Two-dimensional nanomaterial sets record for expert-defying, counter-intuitive expansion

PhD candidate Noah Stocek with the customized instrumentation he designed with G
PhD candidate Noah Stocek with the customized instrumentation he designed with Giovanni Fanchini that produces new record-setting two-dimensional nanomaterial. (Mitch Zimmer/Western Science)
It is a common hack to stretch a balloon out to make it easier to inflate. When the balloon stretches, the width crosswise shrinks to the size of a string. Noah Stocek, a PhD candidate collaborating with Western physicist Giovanni Fanchini , has developed a new nanomaterial that demonstrates the opposite of this phenomenon.

Working at Interface Science Western , home of the Tandetron Accelerator Facility, Stocek and Fanchini formulated two-dimensional nanosheets of tungsten semi-carbide (or W2C, a chemical compound containing equal parts of tungsten and carbon atoms) which when stretched in one direction, expand perpendicular to the applied force. This structural design is known as auxetics.

The trick is that the structure of the nanosheet itself isn’t flat. The atoms in the sheet are made of repeating units consisting of two tungsten atoms to every carbon atom, which are arranged metaphorically like the dimpled surface of an egg carton. As tension is applied across the elastic nanosheet in one direction, it expands out in the other dimension as the dimples flatten.

Prior to this innovation, there has been only one reported material that could expand by 10 per cent per unit length in this counter-intuitive way. The Western-engineered tungsten semi-carbide nanosheet can expand to 40 percent, a new world record.

"We were specifically looking to create a two-dimensional nanomaterial from tungsten semi-carbide," said Stocek. "In 2018, theorists predicted that it might exhibit this behaviour to an excellent level, but nobody had been able to develop it, despite extensive attempts by research groups all’over the world."

Giovanni Fanchini and Noah Stocek (Mitch Zimmer/Western Science) It wasn’t possible to construct the new tungsten semi-carbide nanomaterial using chemical means, so Stocek and Fanchini relied on plasma physics to form the single atom layers. Made of charged particles of atoms, plasma is the fourth state of matter (with solid, liquid and gas). Plasma can be observed in the natural world in the northern lights, or Aurora Borealis, and the Sun’s corona during the recent solar eclipse. It is also used in neon lighting, fluorescent tubes and flat-screen TVs.

Typically, the instrumentation used to make two-dimensional nanomaterials are special furnaces where gases are heated at a high enough temperature to chemically react and form the desired substance. This approach simply did not work because any chemical reaction, the most common process, would lead to a product different from the desired nanomaterial.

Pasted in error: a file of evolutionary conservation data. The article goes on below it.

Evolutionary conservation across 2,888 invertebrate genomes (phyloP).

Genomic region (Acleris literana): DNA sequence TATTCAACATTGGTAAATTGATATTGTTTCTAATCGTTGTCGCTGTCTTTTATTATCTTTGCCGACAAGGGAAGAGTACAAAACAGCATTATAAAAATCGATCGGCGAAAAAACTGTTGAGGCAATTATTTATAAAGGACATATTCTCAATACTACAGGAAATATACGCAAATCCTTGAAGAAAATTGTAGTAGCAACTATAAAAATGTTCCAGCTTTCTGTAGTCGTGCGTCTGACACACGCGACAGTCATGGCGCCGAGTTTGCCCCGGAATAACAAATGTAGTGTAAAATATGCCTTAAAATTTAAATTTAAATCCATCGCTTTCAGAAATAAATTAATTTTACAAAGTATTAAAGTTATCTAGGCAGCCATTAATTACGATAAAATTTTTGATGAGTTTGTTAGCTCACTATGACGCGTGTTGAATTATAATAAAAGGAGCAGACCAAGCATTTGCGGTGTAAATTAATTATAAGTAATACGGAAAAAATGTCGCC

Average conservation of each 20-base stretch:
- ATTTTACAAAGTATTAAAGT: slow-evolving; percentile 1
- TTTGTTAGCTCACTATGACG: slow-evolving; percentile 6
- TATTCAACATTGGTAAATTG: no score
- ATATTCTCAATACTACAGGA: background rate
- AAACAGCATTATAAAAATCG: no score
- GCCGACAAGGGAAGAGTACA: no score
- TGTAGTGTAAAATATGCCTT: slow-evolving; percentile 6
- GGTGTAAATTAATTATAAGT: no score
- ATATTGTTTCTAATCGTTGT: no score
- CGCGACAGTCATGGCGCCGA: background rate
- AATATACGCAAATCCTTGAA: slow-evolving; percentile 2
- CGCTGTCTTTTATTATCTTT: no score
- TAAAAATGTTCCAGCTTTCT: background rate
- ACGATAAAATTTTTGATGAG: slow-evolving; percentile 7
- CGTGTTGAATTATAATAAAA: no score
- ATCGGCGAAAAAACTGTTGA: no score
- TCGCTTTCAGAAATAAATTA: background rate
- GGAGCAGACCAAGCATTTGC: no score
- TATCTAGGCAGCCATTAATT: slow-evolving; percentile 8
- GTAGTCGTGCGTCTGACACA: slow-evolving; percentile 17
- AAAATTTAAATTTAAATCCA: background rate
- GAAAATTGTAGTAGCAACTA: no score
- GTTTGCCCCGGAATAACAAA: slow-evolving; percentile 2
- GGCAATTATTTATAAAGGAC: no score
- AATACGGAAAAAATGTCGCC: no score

"That’s where most researchers who tried to get this material before us got stuck, so we had to pivot," said Fanchini.

Remote plasma vapour deposition instrument designed by Fanchini Lab (Mitch Zimmer/Western Science) Instead of heating a gas made of tungsten and carbon atoms in furnaces, which would produce neutral particles as you would get for solids, liquids or gases, Stocek and Fanchini designed a new customized instrumentation that produces a plasma, which is made up of electrically charged particles.

Stretch goals

There are countless possible applications for these W2C nanosheets, beginning with a new type of strain gauge. These commercially available gauges are a standard way to measure expansion and stretch in everything from airplane wings to household plumbing.

"Imagine if you want to know if a pipe in your house is deforming and risks bursting at some point. You can stick a sensor on the pipe made from this two-dimensional nanomaterial, and then use a computer to monitor the current passing through it. If the current rises, it means the pipe is expanding and risks bursting," said Stocek.

The new nanomaterial, in fact, becomes more electrically conductive and that opens the door for endless possibilities to use in things like sensors, or any device that detects events or changes in the environment and sends the information to other electronics. Another application is embedding the material right in stretchable electronics, like wearable technology, so that they have more conductivity.

"Normally, strain gauges would rely on the fact that when you stretch a material, it gets thinner and you change the conductivity of a material to carry a current," said Fanchini. "With this new nanomaterial, this would no longer be the case."